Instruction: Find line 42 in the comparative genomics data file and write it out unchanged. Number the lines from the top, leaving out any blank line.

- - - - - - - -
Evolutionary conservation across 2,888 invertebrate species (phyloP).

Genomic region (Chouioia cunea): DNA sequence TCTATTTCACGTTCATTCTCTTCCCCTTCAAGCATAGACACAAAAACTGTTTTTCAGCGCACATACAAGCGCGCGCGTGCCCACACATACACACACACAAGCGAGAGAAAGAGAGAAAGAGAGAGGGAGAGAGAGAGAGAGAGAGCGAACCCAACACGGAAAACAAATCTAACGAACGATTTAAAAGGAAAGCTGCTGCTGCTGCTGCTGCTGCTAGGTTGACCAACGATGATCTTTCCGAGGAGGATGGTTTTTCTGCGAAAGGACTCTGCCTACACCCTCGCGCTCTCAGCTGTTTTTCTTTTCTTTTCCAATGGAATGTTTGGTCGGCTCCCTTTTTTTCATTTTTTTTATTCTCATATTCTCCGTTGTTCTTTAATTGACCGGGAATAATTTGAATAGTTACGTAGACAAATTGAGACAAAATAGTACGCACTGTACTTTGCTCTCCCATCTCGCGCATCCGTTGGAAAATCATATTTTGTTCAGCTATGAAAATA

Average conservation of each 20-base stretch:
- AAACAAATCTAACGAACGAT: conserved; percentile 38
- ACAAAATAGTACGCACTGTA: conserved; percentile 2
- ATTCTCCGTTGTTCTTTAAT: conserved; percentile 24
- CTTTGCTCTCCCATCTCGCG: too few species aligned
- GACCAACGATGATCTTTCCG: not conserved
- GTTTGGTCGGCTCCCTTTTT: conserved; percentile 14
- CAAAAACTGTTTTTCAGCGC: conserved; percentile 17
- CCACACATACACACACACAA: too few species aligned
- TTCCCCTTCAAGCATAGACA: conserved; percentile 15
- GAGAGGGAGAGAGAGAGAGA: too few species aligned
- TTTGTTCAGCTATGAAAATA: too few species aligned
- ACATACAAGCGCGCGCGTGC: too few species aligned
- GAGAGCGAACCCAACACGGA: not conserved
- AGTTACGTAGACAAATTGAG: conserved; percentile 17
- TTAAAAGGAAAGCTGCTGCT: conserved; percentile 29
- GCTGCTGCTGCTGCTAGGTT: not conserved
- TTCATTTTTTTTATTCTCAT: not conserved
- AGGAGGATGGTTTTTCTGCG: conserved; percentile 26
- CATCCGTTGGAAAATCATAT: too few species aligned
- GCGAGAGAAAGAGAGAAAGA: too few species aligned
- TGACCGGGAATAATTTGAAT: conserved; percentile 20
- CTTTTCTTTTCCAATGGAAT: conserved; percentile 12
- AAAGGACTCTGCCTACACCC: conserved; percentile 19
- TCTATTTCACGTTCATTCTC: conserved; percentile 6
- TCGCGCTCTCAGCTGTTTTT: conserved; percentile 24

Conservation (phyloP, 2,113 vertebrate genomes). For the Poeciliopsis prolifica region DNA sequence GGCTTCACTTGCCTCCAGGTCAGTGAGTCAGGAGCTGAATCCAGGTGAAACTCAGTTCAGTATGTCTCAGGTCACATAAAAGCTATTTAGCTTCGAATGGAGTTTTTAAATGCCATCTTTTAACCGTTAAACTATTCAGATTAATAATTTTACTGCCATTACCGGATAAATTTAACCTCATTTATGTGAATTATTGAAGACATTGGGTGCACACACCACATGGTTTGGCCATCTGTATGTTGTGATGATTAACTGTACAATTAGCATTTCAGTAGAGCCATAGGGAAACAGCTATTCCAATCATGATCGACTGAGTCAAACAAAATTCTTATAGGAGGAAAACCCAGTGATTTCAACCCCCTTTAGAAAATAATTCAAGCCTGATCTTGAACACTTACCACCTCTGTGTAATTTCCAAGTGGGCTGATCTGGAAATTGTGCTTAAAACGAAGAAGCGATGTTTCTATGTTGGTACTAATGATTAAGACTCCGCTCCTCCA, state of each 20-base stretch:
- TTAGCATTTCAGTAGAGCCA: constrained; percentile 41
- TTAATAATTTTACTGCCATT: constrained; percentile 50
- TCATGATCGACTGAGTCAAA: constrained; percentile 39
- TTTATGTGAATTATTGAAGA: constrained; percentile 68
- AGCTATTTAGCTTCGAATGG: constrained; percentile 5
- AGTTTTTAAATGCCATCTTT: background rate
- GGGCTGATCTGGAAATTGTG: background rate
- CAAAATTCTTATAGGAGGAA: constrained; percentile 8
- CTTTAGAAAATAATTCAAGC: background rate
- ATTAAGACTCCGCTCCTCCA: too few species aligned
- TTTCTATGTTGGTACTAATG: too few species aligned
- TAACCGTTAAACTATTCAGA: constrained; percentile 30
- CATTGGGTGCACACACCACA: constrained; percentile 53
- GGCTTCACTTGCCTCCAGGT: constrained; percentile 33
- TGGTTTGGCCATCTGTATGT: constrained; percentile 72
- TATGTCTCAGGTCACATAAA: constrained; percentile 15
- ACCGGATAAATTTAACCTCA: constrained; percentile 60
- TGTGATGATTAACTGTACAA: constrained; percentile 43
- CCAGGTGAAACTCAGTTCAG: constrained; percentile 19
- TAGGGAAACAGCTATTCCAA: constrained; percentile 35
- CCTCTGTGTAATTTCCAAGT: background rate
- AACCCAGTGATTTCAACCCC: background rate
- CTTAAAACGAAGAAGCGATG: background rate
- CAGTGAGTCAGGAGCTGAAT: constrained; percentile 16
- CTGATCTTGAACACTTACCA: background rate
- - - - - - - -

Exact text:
- CATTGGGTGCACACACCACA: constrained; percentile 53